Oh, man, it's coming back like let's go. Uh, that's like the vinyl equivalent of Tableau. Let's go back to just super manual calculations in a tabular format. Yeah, so the kids are into

Kate:   23:46
whatever floats your boat these days. I guess

Zach:   23:50
so. Transitioning. That actually makes me think about the concept of adoption, which is at proposed, because tomorrow you and I are going to be a panel at the Fringe Festival, which will be in the past for anyone listening to this. So hopefully you have good memories of that. And we weren't to train wreck. Um, but in terms of, like, adoption of maybe data visualization and embracing data as a whole, um, where do you see that going, uh, with some of your stuff that you're able to talk about. You know, do you have trouble getting people to sort of embrace tableau or what he thinks an obstacle that holds people

Kate:   24:32
back. Um, I know in my role specifically, it's The funny thing is, when people are worried about adoption, it's always with our end users. And if they are going to enjoy more of a data visualization and learn from it rather than what they're used to in Excel, and I sort of have the complete opposite issue in my role, I actually have had more issues with our developers wanting to learn and embrace tableau as a tool and something to be excited about. Um, so a lot of what I get at work is like complete bare minimum. It's like click a bar chart on Show Me and call it a day sort of thing. So, um, in my role, it it's kind of comical to be on adoptions panel and being sort of dad's outlier. So, so to speak, of having to worry about the people creating our dashboards rather than our end users.��

Zach:   25:34
I don't think you're far off there, though, because I think getting a tool is half the picture. So with tableau, you're getting a really robust tool that can create really great, compelling stuff if used well, it's sort of used at a basic level. It can create sort of just shovel. Where and one of the obstacles is you can become super proficient at using tableau. You can create advanced chart types, know all sorts of calculations. But if you're unable to sort of put together the visual storytelling component, the analogy I've used is it's like knowing everything about driving a car like your perfect, that braking, steering, all of that. But you're wholly unaware of the rules of the road. You like blasting through stop signs or cutting people off. You're driving a car perfectly like you are. You are operating all the mechanical aspects of it. Fine, but you're not doing it in a way that's doing what you want.

Kate:   26:27
That's a fair assessment. I like that there may have to use that.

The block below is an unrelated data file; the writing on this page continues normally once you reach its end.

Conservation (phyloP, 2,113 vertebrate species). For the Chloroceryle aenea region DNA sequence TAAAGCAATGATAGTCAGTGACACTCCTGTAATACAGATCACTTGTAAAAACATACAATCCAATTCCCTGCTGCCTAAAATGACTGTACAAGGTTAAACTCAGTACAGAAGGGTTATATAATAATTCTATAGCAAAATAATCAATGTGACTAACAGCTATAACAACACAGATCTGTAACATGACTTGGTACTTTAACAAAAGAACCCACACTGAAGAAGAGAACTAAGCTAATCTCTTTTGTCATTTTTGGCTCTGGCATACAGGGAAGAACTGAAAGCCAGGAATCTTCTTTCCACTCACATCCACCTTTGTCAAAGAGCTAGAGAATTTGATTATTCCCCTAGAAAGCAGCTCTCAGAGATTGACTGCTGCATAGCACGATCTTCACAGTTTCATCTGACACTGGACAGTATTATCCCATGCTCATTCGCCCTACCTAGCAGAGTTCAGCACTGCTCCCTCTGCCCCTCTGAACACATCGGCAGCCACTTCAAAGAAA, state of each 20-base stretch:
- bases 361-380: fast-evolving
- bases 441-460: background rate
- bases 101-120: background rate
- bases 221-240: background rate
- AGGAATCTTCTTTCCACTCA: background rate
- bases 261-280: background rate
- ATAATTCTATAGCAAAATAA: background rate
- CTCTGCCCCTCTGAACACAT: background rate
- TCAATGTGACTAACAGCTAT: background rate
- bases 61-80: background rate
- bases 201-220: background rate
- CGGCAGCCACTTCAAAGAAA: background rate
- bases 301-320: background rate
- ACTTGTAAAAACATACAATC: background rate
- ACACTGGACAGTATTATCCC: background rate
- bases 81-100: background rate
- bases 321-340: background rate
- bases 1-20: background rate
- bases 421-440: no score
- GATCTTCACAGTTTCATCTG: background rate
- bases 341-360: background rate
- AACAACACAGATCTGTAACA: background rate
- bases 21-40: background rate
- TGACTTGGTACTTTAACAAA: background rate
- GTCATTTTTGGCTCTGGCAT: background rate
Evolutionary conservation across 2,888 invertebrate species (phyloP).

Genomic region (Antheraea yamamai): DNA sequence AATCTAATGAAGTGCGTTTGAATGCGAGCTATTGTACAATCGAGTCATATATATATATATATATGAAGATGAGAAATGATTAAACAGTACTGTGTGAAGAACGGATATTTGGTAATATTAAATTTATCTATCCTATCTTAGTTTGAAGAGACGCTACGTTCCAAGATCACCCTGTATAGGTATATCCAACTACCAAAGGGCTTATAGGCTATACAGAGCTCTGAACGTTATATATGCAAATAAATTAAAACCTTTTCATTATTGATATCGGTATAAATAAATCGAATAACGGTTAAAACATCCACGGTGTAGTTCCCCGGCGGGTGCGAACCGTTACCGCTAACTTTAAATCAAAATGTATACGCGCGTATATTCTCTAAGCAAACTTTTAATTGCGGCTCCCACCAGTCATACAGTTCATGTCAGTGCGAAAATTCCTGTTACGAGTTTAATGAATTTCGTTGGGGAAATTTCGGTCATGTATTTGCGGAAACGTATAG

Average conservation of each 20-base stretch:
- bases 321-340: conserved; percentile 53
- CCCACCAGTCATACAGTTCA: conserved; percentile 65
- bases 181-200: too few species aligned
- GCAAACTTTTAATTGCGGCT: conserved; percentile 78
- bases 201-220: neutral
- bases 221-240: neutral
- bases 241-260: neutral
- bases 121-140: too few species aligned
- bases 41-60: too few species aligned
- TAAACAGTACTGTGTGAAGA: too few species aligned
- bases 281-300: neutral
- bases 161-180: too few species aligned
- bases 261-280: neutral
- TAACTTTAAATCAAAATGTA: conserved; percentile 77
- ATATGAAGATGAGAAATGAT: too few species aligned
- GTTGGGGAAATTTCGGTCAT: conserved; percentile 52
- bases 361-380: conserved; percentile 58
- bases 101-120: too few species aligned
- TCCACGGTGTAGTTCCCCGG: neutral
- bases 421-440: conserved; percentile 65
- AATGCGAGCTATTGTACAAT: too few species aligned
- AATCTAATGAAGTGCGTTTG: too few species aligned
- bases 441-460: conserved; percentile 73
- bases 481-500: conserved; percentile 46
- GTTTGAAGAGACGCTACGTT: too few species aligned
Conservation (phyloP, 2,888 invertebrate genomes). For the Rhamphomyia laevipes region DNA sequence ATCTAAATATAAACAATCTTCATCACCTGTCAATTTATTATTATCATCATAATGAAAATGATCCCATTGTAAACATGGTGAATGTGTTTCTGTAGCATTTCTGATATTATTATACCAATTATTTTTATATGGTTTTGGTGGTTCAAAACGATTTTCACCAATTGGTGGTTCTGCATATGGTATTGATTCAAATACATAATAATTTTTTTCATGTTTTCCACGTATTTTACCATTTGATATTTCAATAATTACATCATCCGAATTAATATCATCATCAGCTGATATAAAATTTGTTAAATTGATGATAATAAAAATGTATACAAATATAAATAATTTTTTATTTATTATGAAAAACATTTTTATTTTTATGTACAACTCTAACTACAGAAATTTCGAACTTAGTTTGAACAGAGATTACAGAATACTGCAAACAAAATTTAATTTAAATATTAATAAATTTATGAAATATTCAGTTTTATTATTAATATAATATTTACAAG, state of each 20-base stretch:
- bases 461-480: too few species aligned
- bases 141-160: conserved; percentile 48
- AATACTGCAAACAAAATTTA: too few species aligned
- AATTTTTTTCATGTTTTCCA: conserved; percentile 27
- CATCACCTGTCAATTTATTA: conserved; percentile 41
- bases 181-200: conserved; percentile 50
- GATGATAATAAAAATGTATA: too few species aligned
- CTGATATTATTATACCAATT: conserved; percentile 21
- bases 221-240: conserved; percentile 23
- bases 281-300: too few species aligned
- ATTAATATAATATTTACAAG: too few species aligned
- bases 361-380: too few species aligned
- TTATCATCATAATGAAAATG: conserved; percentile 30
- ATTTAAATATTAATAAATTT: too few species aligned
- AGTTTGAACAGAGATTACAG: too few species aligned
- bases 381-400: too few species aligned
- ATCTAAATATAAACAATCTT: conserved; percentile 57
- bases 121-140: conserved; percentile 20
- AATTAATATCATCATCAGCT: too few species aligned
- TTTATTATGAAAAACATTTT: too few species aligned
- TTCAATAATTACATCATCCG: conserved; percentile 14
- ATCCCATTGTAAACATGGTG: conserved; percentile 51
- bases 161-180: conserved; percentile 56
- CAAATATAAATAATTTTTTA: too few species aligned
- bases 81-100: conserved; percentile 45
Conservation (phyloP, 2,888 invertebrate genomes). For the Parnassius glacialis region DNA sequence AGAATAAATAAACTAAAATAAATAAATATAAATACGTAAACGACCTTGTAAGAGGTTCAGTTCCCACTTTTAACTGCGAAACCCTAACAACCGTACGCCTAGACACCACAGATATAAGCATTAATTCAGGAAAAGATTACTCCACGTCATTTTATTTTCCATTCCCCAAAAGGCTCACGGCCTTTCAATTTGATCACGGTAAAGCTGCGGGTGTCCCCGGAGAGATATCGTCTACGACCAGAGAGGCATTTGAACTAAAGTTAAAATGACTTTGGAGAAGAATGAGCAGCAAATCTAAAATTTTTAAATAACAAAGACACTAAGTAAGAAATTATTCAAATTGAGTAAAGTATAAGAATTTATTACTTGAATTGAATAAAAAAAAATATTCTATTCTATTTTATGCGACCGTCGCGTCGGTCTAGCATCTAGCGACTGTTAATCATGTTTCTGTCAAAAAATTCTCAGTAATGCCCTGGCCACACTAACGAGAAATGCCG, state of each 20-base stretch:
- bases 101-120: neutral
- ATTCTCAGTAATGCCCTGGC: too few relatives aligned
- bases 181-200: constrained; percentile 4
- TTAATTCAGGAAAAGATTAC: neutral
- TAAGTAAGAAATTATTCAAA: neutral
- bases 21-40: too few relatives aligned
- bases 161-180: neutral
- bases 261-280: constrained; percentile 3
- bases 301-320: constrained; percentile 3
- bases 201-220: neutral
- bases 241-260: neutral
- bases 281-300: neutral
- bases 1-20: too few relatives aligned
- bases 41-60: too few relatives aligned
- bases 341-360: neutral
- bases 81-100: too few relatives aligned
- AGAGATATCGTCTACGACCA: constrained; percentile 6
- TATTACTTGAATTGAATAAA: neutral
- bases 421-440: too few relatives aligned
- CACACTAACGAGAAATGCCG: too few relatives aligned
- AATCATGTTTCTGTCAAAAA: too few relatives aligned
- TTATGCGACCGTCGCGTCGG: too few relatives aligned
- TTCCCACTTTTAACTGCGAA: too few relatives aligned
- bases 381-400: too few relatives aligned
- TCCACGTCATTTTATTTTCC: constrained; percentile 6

Zach:   26:31
You can steal that.

Kate:   26:33
Um, yeah. I mean, so we've had tableau for those, either. Don't know. I work for the state of Montana, and we are sort of centralized. If you will. Sp Other agencies can hire us to create their own dashboards, but they can also create their own if they want. Um, And internally, we have about 20 licenses, and people know the basics. Um, but we just it I kind of see it as like, a makeover Monday every day of my life, because I never know really what's gonna get thrown out of me. Um, So I may have one day, you know, the department of environmental quality. Ask for something. And then tomorrow I've got the Legislative Finance Committee, so they definitely keep us on our toes with what we're doing. Um, hence why I've become really, really good at basic bar charts of mine charts, because at the end of the day, that's what people want. But a lot of it has been You know, we we were sort of forced when we got tableau and forcing anyone doesn't do anyone any good. So we have a lot of these employees that know the basics, but I feel as though they were forced into this position and really just don't care enough to want toe learn and us where my tablet public has, sort of, if you will save my career, my life not really my life. But it gives you that creative outlet, which is phenomenal and where you can develop those storytelling skills outside of where you have to meet deadlines and specific requirements and stuff like that. That makes sense.

Zach:   28:14
I think that absolutely makes sense. And I I wouldn't know you if not for that. So that's spectacular. Um, but I think like it's like taking the Red Pill in The Matrix. Once you discovered tableau public. I know for me I didn't actually know it existed before. I had made essentially my first public data visualization, which was a couple years ago. I did an M. Night Shyamalan, um, is based on rotten tomatoes stuff, and it's really just a business dashboard. It's not spectacular, but I was just curious about sort of the perceptions of the audience. First the critics, which is something I've revisited quite often for various things. Um But once you discover that there is a place to put, you know, personal projects and that there are other people's personal projects and that some of them are amazing and inspirational, it really just opens up a whole new door, too, because you realize that tableau is not. This business tool that you've been using is just a blank canvas, and it could be whatever you want it to be limited only by your skill and creativity.